Regarding cardiorespiratory fitness, boys showed higher prevalence of low fitness at 13 years (p<0.01), compared to girls, while in girls prevalences were higher at the ages of 15 (p=0.03) and 16 (p<0.01) years (Fig. 2).

Discussion

The main findings of this study were higher values of TSF, SSF, body fat, and flexibility for adolescent girls compared to boys. There were differences between the sexes in each age for all components investigated, more frequently at ages above 13 years for cardiorespiratory fitness and body composition, and from 10 to 11 years for muscle fitness. In general, the prevalence of low physical fitness in percent body fat, muscle strength/endurance, and cardiorespiratory fitness were high and similar between the sexes, with differences observed for flexibility and for all physical fitness components analyzed simultaneously.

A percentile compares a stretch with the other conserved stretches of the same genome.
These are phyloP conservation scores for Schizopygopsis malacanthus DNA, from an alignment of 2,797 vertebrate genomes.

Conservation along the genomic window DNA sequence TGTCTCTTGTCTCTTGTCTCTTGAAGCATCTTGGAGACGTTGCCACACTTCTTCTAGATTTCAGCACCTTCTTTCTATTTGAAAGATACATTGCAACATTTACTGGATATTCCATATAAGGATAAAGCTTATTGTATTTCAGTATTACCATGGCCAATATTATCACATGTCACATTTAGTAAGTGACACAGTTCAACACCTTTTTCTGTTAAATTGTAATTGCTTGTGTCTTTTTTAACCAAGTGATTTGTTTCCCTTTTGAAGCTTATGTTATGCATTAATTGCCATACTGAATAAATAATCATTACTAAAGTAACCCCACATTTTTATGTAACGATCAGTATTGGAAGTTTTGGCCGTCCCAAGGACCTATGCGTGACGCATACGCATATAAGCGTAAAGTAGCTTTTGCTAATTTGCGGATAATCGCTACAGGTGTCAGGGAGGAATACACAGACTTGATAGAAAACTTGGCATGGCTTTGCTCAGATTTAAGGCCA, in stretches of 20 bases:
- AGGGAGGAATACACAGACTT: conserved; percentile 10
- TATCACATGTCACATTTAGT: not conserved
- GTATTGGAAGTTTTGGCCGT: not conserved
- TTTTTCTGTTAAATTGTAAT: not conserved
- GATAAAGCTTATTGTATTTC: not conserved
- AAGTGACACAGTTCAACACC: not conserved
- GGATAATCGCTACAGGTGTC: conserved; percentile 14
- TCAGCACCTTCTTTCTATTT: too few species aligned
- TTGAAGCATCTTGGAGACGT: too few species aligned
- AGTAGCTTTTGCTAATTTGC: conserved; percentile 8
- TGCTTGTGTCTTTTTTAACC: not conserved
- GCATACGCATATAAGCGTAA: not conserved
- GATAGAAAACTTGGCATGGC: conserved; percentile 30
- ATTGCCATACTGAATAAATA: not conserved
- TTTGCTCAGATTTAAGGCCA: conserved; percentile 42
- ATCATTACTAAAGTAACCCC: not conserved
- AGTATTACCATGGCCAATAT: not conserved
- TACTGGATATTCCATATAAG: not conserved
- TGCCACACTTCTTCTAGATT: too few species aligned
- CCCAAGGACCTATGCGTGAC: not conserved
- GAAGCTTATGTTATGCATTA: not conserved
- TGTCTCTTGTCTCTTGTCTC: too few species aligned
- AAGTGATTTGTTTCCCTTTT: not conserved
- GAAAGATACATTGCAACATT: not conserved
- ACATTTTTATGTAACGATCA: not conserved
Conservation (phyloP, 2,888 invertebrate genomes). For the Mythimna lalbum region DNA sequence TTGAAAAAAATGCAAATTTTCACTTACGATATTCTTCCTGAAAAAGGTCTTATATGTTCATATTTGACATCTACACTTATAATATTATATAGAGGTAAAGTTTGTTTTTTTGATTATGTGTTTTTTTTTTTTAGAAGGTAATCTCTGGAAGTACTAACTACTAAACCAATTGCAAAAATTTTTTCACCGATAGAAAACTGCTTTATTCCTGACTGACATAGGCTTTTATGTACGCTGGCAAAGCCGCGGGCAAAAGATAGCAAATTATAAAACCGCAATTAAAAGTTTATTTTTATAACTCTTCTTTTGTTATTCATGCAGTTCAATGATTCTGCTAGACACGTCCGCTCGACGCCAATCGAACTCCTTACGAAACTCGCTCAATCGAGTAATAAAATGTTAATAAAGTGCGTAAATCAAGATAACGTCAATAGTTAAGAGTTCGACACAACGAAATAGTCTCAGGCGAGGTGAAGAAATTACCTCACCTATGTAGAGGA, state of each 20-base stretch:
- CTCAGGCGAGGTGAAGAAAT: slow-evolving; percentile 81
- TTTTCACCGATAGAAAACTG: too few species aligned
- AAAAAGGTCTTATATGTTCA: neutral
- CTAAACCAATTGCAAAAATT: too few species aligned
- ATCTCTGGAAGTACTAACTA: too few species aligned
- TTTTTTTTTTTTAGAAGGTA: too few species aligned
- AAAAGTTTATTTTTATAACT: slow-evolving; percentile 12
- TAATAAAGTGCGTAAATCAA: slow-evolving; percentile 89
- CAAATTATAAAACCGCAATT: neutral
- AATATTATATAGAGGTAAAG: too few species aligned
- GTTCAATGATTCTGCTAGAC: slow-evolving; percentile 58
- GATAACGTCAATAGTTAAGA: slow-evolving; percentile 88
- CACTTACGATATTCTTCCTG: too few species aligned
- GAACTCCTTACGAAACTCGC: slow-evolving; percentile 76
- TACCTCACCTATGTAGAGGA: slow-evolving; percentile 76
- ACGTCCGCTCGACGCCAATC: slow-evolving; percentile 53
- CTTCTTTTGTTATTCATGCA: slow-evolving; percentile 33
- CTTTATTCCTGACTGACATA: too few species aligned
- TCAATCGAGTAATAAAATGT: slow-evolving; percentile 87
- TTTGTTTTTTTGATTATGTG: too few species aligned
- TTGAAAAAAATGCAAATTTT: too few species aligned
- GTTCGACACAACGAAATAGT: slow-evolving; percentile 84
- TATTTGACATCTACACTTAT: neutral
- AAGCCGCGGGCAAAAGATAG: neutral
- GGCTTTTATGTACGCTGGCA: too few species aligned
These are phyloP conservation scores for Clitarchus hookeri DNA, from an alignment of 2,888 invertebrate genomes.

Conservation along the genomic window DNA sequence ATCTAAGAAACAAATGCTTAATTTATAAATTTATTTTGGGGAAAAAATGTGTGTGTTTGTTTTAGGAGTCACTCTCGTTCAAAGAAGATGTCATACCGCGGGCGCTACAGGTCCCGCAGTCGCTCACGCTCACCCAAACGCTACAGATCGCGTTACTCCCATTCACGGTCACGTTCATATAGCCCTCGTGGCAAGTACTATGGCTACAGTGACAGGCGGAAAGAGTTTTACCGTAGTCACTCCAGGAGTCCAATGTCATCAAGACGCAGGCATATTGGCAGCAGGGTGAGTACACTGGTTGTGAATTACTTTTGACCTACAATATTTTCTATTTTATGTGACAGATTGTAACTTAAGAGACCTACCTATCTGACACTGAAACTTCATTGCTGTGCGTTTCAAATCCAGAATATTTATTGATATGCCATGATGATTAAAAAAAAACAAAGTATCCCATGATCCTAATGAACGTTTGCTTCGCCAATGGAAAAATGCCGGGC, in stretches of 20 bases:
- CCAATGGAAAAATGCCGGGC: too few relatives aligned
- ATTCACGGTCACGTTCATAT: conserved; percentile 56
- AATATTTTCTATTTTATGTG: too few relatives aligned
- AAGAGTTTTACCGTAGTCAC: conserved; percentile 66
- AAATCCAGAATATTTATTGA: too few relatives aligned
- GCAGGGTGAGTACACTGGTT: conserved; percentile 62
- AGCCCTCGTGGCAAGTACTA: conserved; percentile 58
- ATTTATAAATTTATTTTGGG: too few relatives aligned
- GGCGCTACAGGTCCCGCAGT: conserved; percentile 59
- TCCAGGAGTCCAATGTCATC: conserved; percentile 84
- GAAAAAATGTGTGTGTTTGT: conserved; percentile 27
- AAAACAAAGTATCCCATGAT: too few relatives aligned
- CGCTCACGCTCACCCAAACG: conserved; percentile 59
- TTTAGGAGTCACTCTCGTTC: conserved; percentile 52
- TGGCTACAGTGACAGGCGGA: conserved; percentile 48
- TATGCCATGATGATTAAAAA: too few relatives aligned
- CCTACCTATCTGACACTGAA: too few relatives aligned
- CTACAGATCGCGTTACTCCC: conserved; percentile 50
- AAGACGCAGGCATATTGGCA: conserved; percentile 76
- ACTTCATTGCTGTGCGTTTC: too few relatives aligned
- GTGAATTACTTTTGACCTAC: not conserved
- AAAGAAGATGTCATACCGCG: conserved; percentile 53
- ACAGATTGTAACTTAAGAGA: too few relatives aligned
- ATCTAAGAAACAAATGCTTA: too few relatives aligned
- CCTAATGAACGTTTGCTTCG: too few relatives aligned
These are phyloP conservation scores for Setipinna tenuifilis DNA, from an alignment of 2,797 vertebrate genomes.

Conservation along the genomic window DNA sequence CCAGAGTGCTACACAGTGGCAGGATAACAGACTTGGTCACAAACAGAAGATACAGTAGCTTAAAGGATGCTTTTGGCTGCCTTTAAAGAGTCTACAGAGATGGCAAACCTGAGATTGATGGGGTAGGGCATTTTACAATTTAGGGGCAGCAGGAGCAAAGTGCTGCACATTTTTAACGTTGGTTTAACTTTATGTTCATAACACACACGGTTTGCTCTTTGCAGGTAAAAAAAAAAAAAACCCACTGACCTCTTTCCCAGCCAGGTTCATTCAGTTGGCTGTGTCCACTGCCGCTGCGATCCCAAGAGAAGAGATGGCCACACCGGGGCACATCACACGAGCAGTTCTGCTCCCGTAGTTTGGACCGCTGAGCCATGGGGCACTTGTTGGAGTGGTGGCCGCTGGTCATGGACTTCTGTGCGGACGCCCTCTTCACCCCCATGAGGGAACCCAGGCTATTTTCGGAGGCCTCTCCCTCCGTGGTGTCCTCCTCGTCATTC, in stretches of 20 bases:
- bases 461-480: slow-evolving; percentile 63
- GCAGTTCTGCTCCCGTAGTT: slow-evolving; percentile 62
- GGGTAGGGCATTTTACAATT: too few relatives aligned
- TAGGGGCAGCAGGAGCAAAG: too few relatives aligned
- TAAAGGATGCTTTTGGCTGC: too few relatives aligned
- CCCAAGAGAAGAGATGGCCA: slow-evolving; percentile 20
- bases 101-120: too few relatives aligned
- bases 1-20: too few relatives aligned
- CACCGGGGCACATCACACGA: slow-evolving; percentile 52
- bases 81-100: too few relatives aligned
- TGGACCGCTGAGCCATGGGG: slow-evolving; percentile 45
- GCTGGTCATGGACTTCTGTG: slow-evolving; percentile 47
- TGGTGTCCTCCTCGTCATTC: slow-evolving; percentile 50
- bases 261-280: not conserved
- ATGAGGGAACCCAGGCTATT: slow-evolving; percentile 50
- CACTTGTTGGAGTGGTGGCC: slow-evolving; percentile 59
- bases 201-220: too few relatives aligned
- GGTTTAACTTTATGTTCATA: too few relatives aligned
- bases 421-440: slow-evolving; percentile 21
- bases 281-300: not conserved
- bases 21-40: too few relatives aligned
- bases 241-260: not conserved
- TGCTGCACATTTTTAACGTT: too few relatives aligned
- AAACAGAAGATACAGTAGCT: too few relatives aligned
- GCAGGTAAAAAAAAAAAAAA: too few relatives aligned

When analyzing the results of the health-related physical fitness, the girls showed a higher mean value of percent body fat than boys. The differences in body fat between ages within the same sex were found at the start and in the middle of adolescence in relation to the other ages in boys, and at the first age of this period compared to older subjects, aged 14–17 years, in girls. Mean values were higher for girls at almost all ages, similarly to what was observed in students from Brazil (seven to 15 years),23 Portugal (12–18 years9 and 10–18 years24) and Spain (12.5–17.5 years).25 These results can be explained by the disparity in the proportion of muscle mass and body fat among sexes, due to the hormonal action that occurs during puberty. In boys, the higher production of androgen hormones causes a greater increase in muscle tissue, while in girls this increase occurs in body fat, due to estrogen hormones.26